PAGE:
Yesterday I treated you all to a wonderful selection of classic American cars on display at The Petersen Automotive Museum in L.A. and today I have a few more to share, including some vintage motorcycles.
Aside from the famous cars from Hollywood movies, on the second floor of the museum you'll also find the Otis Chandler Gallery of historic motorbikes, including this amazingly surreal contemporary Skeleton Bike by John Holt.
2006 Skeleton Bike
The Skeleton Bike was handmade from sheet metal and aluminum by metal artisan John Holt, who designed suits of armour before embarking on this spectacular project.
The bones are built to scale and would stand 9' 2" tall if erect. The giant skull holds a headlight in each eye socket, the tombstone on the front holds hydraulic fluid that flows through tubes in the removable spine and front suspension is integrated into the arms and hands of the skeleton frame.
The motorcycle is powered by a 4-cylinder, 2.3-liter Ford engine with variable speed hydrostatic transmission.
Ultimately though, it's just a fantastically cool and freaky looking machine.
If you are a motorbike lover, downstairs near the reception area you'll also find two Indian bikes that were owned by Steve McQueen when he was alive.
1912 Indian motorcycle
First offered for sale in 1902, a year before Harley-Davidson, Indian motorcycles quickly earned an excellent reputation for quality and innovation. The bikes produced during their tenth anniversary retained the company's well-proven, one-cylinder engine and were equipped with chain drive, an advanced feature during a time when the large majority of motorcycles were fitted with a belt drive.
You'll probably also want to check out the Can-Am Spyder Roadster used in the summer blockbuster movie Transformers: Revenge of the Fallen.
In addition to all these marvelous motorbikes there are other quirky transports on display, like the collection of vehicles in the 'What were they thinking display?'
The Fascination was the brainchild of Paul M. Lewis, who in 1963 formed the Highway Aircraft Corporation in Lakewood, Colorado with the intention of producing a futuristic, 130 mile-per-hour vehicle.
Originally propeller-driven, the Volkswagen-powered prototype was reconfigured to be wheel-drive following a serious prop malfunction. This Fascination is the second of three pilot production cars built before the factory closed.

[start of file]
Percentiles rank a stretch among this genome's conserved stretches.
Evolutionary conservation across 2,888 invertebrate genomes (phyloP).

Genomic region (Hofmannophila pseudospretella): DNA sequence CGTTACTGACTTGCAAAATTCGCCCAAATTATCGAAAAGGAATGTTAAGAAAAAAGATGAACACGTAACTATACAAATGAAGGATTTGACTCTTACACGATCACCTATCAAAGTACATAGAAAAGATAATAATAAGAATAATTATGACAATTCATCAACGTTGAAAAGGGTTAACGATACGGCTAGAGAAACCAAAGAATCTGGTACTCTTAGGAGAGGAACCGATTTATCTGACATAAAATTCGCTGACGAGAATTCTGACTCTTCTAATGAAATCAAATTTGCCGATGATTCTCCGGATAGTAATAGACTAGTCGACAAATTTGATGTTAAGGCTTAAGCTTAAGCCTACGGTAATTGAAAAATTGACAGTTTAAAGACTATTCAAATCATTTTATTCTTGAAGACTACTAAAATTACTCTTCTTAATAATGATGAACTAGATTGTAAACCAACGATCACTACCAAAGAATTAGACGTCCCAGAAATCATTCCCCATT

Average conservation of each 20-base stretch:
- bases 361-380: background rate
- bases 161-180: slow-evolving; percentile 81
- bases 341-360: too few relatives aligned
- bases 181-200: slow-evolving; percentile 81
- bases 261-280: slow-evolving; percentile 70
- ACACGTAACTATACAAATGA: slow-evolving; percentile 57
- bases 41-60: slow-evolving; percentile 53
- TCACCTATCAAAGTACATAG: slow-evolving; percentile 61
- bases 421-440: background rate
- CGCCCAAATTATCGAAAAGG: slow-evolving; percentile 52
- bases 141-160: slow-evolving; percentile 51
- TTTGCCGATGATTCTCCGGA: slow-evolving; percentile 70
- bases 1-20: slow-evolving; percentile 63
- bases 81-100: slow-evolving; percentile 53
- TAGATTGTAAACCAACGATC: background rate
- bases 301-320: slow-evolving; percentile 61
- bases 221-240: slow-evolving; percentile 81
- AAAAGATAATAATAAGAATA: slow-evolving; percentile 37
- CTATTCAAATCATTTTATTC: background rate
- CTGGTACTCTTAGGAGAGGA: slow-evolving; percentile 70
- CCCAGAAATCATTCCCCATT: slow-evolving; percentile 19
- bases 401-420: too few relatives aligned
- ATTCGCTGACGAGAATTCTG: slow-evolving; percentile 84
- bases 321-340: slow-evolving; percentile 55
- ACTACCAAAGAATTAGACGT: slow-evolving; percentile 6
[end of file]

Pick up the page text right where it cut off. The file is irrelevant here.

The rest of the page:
Resembling a grounded airplane, the French Helicron was propeller driven and built of sturdy wood planks to be light weight and rigid. With rear wheel steering, but no front suspension, the Helicron was impractical for a number of reasons.
There was the danger it posed to oncoming pedestrians from the spinning prop, it was noisy from the exposed engine and extremely drafty because of the propellor.
This full-size mock-up was a glimpse at what an atomic-powered vehicle might look like in the future if the technology existed to build it. Intended to have a gyroscopic balancing mechanism enabling it to rest on just one wheel, it would also be able to hover over land or water and be protected by a 'curtain of energy' to make collisions impossible.
Funnily enough a nuclear powered prototype of the 'Astral' was never manufactured.
Next we go from futuristic looking transports to slightly more practical, but no less exciting, sporty race cars.
1959 Ol' Yaller Mark III
Ol' Yaller Mark III was the third in a series of ten racecars built by Southern California hot rod legend, Max Balchowsky, in his garage on Hollywood Boulevard.
1998 Gurney Eagle
Dan Gurney is one of the few people in motorsports to have been both a successful racing driver and racecar builder. As a driver he was the first to secure wins in all four major motorsports categories: Grand Prix, Indy Car, NASCAR and Sports Car.
Beginning in 1964 he constructed a series of 'Eagle' racing cars. This specimen was driven by Alex Barron in 1998 and later by Robby Gordon in 1999.
Alongside cars built for speed you'll also find classic cars built for elegance and style.
1928 Hudson Victoria
Although too expensive to produce in large quantities, Pasadena based coachbuilder Walter M. Murphy's Hudson cars, were among the first to be styled by an L.A. area designer and built in a major Detroit manufacturer.
1939 Packard Super Eight Phaeton
This dignified Packard was believed to be the last vehicle in which Evita Peron, the First Lady of Argentina, ever rode, with her husband President Juan Peron. One of the most highly regarded American cars of the pre-war era and cost $10,000.
Originally painted a dark colour and fitted with right-hand drive, the car was repainted yellow and the steering position changed during a renovation in the 1970's.
2009 Honda FC Sport
From refined elegance to a more futuristic style, the Honda FC Sport was unveiled at the Los Angeles Auto Show in 2008.
1949 Delahaye Type 178 Drophead Coupe
Finally to round out my visit the The Petersen Automotive Museum, it has to be an absolutely fabulous car.
Regarded as one of the most sophisticated European automobiles of the immediate post-war era, this striking Delahaye was formerly owned by international music artist Elton John.
There are many more vehicles on display at the museum than I've featured here, so if you're ever in L.A. and stuck for something to do pop along, as I was pleasantly surprised by my visit.
Hmm, I wonder if I could borrow one of their cars to cruise along the coast...